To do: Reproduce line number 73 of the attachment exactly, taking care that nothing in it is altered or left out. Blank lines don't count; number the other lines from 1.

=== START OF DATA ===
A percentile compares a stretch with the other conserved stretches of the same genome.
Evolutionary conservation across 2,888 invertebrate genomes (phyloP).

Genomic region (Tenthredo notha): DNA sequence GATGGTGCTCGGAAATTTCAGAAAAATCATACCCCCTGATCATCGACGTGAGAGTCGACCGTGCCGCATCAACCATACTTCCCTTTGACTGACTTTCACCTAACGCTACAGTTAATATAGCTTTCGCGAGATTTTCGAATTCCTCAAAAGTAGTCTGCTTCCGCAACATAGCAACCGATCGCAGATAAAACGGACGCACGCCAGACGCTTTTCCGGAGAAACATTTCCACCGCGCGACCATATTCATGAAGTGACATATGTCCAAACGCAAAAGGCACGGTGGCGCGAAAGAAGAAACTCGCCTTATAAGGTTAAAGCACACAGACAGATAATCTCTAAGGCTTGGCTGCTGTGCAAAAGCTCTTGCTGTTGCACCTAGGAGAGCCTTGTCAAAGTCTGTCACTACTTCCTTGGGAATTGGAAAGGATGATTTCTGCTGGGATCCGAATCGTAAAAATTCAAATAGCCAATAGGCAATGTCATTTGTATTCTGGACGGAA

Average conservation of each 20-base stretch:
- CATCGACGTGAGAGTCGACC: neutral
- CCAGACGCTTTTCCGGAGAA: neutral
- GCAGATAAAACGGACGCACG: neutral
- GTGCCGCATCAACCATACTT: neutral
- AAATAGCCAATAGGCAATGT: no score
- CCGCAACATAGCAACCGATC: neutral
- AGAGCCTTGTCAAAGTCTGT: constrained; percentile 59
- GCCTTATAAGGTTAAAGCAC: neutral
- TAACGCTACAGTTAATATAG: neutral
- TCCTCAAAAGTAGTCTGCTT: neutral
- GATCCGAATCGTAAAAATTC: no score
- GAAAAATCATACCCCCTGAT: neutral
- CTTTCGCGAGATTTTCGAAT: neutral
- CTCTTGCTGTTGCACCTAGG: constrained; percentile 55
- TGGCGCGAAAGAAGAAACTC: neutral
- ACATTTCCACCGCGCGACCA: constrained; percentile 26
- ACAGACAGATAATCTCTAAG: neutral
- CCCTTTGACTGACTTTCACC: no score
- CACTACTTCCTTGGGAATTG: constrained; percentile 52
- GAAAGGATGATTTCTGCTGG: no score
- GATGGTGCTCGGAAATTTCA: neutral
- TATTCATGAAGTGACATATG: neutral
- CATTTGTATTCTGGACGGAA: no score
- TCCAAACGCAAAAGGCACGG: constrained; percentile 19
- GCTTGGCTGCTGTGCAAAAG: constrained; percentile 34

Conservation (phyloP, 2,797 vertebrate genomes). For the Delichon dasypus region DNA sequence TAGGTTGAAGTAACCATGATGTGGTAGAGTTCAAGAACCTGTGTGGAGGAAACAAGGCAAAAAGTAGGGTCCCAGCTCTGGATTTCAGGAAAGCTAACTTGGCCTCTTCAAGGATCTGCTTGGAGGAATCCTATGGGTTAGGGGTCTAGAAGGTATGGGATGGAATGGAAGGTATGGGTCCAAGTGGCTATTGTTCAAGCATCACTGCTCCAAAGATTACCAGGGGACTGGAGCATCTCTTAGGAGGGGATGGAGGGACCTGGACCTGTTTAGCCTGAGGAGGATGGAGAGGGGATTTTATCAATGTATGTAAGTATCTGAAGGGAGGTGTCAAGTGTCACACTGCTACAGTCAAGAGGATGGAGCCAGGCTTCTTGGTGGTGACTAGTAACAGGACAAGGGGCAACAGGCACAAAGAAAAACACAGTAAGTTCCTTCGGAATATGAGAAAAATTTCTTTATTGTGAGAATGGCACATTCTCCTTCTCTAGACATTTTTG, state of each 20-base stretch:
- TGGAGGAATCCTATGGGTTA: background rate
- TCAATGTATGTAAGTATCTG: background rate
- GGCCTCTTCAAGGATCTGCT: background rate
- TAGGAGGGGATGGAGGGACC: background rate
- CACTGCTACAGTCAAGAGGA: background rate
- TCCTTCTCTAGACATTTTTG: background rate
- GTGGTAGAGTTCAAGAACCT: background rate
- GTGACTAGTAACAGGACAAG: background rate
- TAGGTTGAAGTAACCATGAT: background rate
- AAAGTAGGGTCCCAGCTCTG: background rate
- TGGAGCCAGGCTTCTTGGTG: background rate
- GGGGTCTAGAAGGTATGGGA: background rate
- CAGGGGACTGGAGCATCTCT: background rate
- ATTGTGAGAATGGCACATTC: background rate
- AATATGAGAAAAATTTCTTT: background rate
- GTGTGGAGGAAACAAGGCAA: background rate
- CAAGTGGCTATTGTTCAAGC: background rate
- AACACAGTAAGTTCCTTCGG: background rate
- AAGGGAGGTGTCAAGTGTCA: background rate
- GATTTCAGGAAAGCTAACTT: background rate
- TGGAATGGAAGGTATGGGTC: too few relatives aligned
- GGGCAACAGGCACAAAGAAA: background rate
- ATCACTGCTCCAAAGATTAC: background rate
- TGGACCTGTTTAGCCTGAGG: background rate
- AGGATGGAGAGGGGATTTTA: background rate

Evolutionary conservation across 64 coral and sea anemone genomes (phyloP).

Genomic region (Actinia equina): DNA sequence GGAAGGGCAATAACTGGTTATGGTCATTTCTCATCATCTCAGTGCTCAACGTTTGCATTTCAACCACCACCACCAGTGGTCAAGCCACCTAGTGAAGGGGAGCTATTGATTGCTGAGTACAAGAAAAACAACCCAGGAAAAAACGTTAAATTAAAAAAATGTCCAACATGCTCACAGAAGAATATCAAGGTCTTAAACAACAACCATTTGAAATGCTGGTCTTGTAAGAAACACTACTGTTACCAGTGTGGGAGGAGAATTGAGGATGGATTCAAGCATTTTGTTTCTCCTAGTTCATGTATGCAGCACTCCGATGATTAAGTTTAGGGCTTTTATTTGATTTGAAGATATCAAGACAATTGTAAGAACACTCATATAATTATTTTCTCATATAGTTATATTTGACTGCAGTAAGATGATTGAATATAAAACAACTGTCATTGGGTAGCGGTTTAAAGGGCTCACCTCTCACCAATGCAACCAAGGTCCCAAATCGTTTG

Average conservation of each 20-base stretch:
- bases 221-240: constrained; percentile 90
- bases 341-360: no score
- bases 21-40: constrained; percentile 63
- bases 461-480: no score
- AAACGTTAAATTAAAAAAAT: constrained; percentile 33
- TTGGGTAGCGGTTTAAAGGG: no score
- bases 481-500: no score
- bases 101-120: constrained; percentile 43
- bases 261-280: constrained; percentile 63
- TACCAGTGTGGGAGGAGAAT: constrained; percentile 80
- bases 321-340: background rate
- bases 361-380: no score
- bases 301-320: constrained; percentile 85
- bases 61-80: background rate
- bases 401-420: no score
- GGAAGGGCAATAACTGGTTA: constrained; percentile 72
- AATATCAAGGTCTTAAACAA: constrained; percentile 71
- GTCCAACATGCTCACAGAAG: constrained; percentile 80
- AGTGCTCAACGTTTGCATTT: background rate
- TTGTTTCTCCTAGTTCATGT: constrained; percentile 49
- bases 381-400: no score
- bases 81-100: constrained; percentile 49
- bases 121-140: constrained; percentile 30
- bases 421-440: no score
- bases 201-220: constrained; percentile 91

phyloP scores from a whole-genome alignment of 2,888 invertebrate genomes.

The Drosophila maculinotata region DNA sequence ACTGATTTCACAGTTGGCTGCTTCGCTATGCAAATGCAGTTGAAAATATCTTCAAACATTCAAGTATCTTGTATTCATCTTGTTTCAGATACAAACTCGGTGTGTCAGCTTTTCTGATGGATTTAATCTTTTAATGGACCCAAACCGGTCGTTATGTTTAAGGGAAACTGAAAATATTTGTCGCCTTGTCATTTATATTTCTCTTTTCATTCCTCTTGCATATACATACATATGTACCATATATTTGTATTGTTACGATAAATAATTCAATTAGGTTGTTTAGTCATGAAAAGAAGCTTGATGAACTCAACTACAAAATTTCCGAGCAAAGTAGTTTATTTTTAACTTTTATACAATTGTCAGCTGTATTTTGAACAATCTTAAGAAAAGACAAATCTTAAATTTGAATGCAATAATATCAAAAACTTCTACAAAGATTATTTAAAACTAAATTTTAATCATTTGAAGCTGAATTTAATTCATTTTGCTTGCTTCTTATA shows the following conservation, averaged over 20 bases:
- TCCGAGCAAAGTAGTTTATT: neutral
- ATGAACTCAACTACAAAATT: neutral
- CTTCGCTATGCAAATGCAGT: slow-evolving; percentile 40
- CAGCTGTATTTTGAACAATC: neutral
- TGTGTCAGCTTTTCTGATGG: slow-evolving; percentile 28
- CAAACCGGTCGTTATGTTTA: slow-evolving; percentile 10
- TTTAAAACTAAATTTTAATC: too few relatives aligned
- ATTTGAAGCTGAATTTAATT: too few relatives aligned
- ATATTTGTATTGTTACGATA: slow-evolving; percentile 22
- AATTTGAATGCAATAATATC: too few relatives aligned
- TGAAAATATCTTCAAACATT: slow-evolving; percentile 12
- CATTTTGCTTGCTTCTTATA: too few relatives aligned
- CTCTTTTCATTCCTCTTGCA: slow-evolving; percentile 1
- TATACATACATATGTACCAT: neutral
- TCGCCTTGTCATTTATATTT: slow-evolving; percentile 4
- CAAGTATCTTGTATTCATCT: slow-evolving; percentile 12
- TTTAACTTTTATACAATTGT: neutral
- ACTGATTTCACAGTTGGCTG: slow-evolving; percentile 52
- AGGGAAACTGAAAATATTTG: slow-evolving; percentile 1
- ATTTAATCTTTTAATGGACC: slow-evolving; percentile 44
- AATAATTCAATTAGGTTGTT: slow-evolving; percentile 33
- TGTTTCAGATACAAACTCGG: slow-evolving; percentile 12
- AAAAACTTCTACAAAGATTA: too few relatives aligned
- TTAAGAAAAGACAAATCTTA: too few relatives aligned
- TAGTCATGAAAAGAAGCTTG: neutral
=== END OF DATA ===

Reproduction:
- bases 401-420: no score